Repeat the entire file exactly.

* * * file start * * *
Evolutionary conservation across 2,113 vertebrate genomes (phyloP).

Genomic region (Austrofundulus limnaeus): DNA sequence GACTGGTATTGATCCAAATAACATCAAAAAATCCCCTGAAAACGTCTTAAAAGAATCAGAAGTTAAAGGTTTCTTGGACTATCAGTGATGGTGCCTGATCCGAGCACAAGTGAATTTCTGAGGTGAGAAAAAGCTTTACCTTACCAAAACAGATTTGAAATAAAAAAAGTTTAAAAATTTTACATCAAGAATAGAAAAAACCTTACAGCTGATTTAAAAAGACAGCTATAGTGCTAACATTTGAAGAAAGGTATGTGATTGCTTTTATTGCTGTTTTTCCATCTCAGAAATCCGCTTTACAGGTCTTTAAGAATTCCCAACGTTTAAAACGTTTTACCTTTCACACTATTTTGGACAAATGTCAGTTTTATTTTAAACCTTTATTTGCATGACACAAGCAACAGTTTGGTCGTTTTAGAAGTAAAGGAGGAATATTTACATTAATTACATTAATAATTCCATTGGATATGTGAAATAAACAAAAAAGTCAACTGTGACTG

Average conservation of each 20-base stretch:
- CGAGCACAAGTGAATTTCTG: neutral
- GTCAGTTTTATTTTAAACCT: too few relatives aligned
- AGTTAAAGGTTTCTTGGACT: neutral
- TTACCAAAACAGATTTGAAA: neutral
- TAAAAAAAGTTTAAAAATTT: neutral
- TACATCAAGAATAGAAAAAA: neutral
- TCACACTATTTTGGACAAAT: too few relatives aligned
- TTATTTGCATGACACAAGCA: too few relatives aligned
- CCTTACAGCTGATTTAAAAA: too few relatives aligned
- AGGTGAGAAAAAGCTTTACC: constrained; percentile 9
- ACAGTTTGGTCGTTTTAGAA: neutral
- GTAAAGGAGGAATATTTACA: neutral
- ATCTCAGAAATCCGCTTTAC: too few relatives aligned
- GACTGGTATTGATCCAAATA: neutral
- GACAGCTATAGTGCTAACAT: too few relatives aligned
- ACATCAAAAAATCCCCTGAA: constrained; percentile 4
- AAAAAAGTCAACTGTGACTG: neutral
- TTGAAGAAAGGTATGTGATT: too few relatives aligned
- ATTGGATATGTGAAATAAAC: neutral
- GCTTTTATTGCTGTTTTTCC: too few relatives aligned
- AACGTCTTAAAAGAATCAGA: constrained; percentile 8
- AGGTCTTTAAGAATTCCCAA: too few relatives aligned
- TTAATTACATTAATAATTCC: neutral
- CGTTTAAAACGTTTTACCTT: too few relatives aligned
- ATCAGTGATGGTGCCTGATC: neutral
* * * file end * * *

Evolutionary conservation across 2,113 vertebrate genomes (phyloP).

Genomic region (Austrofundulus limnaeus): DNA sequence GACTGGTATTGATCCAAATAACATCAAAAAATCCCCTGAAAACGTCTTAAAAGAATCAGAAGTTAAAGGTTTCTTGGACTATCAGTGATGGTGCCTGATCCGAGCACAAGTGAATTTCTGAGGTGAGAAAAAGCTTTACCTTACCAAAACAGATTTGAAATAAAAAAAGTTTAAAAATTTTACATCAAGAATAGAAAAAACCTTACAGCTGATTTAAAAAGACAGCTATAGTGCTAACATTTGAAGAAAGGTATGTGATTGCTTTTATTGCTGTTTTTCCATCTCAGAAATCCGCTTTACAGGTCTTTAAGAATTCCCAACGTTTAAAACGTTTTACCTTTCACACTATTTTGGACAAATGTCAGTTTTATTTTAAACCTTTATTTGCATGACACAAGCAACAGTTTGGTCGTTTTAGAAGTAAAGGAGGAATATTTACATTAATTACATTAATAATTCCATTGGATATGTGAAATAAACAAAAAAGTCAACTGTGACTG

Average conservation of each 20-base stretch:
- CGAGCACAAGTGAATTTCTG: neutral
- GTCAGTTTTATTTTAAACCT: too few relatives aligned
- AGTTAAAGGTTTCTTGGACT: neutral
- TTACCAAAACAGATTTGAAA: neutral
- TAAAAAAAGTTTAAAAATTT: neutral
- TACATCAAGAATAGAAAAAA: neutral
- TCACACTATTTTGGACAAAT: too few relatives aligned
- TTATTTGCATGACACAAGCA: too few relatives aligned
- CCTTACAGCTGATTTAAAAA: too few relatives aligned
- AGGTGAGAAAAAGCTTTACC: constrained; percentile 9
- ACAGTTTGGTCGTTTTAGAA: neutral
- GTAAAGGAGGAATATTTACA: neutral
- ATCTCAGAAATCCGCTTTAC: too few relatives aligned
- GACTGGTATTGATCCAAATA: neutral
- GACAGCTATAGTGCTAACAT: too few relatives aligned
- ACATCAAAAAATCCCCTGAA: constrained; percentile 4
- AAAAAAGTCAACTGTGACTG: neutral
- TTGAAGAAAGGTATGTGATT: too few relatives aligned
- ATTGGATATGTGAAATAAAC: neutral
- GCTTTTATTGCTGTTTTTCC: too few relatives aligned
- AACGTCTTAAAAGAATCAGA: constrained; percentile 8
- AGGTCTTTAAGAATTCCCAA: too few relatives aligned
- TTAATTACATTAATAATTCC: neutral
- CGTTTAAAACGTTTTACCTT: too few relatives aligned
- ATCAGTGATGGTGCCTGATC: neutral